Announcement: coherence 1.1 is now released! See what's new with 1.1

Multiplayer Unlocked, Sanity Saved

Arguably, I’m not the most technical person. Still, I have a degree in computer science and am curious to understand the technology that on our website, claims to unlock multiplayer. My seemingly simple solution to starting to understand this was to request that everyone on the team draw a picture of coherence. Short of realizing some previously unrecognized artistic skills, not much came of it.

coherence is technically complicated. Not a little complicated. Really complicated. Tech that has taken the better part of 5 years to think about, build, design, and test by a collection of people much, much smarter than me. And yet, like so many things, it is paradoxically simple to use.

And here, I want to take a moment to relay a recent conversation I had with Jan, our Head of Production. Both of us have been making games for a donkey’s age. More notably, we’ve worked as Development Directors on large multiplayer games. If you squint a little, this means that we’re responsible for organizing the schedule and people needed to create the game, which is then supposed to ship on time and within budget. I assure you, this is about as easy as stuffing an octopus into a string bag. It would be hard enough if it were a single-player game, but multiplayer is 354,271 times harder, give or take. It hurts. It is painful. I am not exaggerating. Jan lamented that he felt that people, unless they had made a multiplayer game, would never truly understand the power and grace that is coherence. Giving it some thought, I could only agree.

The obvious benefit of coherence is that you won’t need a networking department. The not-so-obvious benefit is that you can play your multiplayer game within days, something that traditionally takes months regardless of the chosen external or internal technology. This simple fact alone means that designers can actually feel how their game plays, which means that the level designers know what the restrictions for a level are, which means that the artists know what level of detail and how much art to make, which means that… I could go on for a while further down the chain. The upswing is that none of this work needs to be redone, which means that you have a much, much faster and smoother production. As a Development Director it means that you can better schedule what people you need and when; you don’t have to build in a buffer for redoing work, and you won’t have to tell despondent, tired, creative people that they need to redo their work.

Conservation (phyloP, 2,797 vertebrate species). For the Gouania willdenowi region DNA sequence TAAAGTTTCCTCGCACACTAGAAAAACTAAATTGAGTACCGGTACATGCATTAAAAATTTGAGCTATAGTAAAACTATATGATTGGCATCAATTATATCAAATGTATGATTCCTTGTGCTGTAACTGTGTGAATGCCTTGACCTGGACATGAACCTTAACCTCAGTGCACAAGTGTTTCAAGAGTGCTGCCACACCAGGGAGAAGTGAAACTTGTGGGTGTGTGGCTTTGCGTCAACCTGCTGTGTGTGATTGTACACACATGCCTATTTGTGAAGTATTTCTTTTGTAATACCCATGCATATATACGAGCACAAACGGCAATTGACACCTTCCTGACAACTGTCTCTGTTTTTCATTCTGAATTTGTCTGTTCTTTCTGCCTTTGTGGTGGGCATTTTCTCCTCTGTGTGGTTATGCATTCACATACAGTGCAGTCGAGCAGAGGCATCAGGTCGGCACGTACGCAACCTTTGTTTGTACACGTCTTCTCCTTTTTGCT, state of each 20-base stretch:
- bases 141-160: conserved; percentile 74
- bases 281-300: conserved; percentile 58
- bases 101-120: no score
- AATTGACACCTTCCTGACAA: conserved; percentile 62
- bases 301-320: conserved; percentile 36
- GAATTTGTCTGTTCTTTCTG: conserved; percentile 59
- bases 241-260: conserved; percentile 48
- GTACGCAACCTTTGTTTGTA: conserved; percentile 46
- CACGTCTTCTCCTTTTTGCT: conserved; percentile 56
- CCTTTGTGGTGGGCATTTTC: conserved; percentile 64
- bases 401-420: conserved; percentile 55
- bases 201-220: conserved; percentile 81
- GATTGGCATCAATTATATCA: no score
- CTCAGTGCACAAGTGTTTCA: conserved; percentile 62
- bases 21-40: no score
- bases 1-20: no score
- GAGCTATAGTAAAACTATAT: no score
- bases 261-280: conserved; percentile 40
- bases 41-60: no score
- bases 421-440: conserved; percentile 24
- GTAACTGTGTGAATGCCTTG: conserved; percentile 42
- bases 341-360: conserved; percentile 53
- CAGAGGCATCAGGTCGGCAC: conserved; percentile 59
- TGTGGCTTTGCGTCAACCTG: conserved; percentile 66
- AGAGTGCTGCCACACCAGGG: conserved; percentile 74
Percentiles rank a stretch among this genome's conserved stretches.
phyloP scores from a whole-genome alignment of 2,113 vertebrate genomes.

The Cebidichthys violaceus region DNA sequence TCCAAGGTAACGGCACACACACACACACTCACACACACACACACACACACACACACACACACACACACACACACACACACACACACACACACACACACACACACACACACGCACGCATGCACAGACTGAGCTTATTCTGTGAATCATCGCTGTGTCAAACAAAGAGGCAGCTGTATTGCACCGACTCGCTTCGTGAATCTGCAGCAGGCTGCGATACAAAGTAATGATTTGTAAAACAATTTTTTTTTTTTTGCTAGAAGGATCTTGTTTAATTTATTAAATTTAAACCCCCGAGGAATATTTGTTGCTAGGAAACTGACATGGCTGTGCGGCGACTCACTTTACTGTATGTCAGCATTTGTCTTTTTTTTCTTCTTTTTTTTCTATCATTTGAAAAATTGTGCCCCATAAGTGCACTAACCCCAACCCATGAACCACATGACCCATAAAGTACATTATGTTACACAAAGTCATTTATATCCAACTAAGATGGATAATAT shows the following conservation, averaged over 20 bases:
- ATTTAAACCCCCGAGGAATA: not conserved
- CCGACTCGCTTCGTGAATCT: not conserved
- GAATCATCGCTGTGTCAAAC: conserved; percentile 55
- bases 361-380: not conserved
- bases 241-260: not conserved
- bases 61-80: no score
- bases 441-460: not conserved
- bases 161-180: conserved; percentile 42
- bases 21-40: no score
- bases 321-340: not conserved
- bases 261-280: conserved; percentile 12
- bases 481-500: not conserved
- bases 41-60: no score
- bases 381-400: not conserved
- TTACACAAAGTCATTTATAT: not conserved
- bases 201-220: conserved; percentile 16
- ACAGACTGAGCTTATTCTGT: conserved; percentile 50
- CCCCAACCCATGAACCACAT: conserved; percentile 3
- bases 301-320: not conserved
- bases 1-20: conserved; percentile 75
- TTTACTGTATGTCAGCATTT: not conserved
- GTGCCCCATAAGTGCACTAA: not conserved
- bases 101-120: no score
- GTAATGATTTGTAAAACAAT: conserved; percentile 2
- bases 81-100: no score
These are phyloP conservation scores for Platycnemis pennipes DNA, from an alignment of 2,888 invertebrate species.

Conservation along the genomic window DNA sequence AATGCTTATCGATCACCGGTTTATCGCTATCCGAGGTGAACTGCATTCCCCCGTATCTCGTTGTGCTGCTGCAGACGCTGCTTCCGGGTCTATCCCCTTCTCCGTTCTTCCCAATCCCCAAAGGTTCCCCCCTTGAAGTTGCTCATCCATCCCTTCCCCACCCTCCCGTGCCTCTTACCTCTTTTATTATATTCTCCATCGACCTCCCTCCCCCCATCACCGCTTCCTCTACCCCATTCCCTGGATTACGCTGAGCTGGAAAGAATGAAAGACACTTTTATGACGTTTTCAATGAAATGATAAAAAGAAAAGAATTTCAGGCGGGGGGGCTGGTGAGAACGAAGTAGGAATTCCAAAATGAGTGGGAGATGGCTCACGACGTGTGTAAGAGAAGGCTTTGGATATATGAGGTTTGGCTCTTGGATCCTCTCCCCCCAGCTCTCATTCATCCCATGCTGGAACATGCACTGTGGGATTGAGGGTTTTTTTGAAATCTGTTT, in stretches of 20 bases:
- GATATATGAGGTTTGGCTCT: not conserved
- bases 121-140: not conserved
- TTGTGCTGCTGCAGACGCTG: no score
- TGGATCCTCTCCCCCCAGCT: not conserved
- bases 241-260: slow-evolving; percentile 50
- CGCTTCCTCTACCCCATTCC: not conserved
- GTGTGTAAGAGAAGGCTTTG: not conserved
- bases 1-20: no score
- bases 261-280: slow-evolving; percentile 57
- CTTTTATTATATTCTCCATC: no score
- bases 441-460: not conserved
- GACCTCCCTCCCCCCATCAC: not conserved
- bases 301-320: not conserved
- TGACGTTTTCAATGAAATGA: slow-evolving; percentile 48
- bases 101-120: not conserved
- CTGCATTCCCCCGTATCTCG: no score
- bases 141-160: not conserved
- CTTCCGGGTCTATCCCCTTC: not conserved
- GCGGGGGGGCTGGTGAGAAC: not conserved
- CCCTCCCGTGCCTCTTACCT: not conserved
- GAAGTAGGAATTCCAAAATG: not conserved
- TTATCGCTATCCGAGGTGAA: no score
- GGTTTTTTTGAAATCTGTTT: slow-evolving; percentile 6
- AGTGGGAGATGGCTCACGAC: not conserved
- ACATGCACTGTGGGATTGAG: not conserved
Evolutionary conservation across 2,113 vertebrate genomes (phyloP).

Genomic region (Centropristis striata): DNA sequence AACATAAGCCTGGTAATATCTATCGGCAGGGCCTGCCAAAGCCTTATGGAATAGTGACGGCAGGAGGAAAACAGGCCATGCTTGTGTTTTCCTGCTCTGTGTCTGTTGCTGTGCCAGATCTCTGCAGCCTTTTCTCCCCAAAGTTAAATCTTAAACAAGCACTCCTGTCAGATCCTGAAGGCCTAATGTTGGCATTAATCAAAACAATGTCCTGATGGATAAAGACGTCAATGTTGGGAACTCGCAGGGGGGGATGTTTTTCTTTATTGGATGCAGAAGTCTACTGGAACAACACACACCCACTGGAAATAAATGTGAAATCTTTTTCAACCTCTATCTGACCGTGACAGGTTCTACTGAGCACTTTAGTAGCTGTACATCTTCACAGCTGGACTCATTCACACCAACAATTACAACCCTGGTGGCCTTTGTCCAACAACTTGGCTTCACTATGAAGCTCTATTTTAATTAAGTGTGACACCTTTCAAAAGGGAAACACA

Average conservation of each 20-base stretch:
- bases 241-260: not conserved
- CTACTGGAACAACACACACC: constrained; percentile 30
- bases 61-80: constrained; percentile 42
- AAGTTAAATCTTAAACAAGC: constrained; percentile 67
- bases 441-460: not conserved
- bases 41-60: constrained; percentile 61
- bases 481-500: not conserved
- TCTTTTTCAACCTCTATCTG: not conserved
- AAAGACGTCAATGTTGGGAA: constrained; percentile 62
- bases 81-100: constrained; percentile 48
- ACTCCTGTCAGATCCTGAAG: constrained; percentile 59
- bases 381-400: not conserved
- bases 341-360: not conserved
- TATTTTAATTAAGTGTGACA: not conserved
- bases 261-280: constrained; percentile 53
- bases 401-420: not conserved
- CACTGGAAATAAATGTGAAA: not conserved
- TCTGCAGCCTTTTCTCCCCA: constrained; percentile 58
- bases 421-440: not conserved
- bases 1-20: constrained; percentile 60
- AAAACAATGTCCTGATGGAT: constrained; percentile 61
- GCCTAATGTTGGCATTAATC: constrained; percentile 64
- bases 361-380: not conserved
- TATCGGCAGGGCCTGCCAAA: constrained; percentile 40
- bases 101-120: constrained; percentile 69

At this point, the conversation was picking up speed. What happens when the designers change their minds? Rest assured, it happens more often than you think. It is, after all, the very heart of the creative process. Instead of 4-on-4, they want 16-on-16. They now want a persistent world. Nope, now they want it back to 4-on-4, but it’s going to be a space shooter instead of an FPS. Oh wait, now it needs to be an open world. We slowly realized that with any other technology, these would result in weeks, if not months, of turn-around. With coherence, it happens in minutes. We shared a contemplative moment of silence like only two experienced project managers can and wondered if others understood that coherence can bring your dreams to life, and then, with little thought given to schedules, time, budget, or artists' pain, you can still change your mind.


Our discussion became still when we touched on the topic of testing. Not much was said as we each clearly remembered the pressures of hitting a beta deadline on Crysis 2. At one point, I remarked that it was not dissimilar to trying to suck a watermelon through a straw. And yet, so much of this pressure is released by coherence. The simple—there again, this word!— fact that you can quickly and easily send out a build to anywhere in the world for anyone to test already reduces the complexity by 50%. No longer would we need to coordinate between different test sites while smelling Thai food that had been brought in for the evening work. It just works. No Thai food required.

Feeling somewhat jaded, we wondered why we had to have struggled through these kinds of productions, and where was coherence when we needed it. We started speaking of a mobile free-to-play we had worked on. 2 million MAU. We needed a DevOps person to make sure that the servers scaled accordingly and that they were located in the most cost-effective locations. Again, coherence does that for you. Right now.

Yup, coherence unlocks multiplayer. It also unlocks the freedom to gracefully and efficiently be creative, to build social experiences at dizzying speeds, to save production time and money by metric boat loads. Multiplayer Unlocked. Sanity Saved.

Written By

Senta Jakobsen

Published in: Tradecraft
January 30, 2024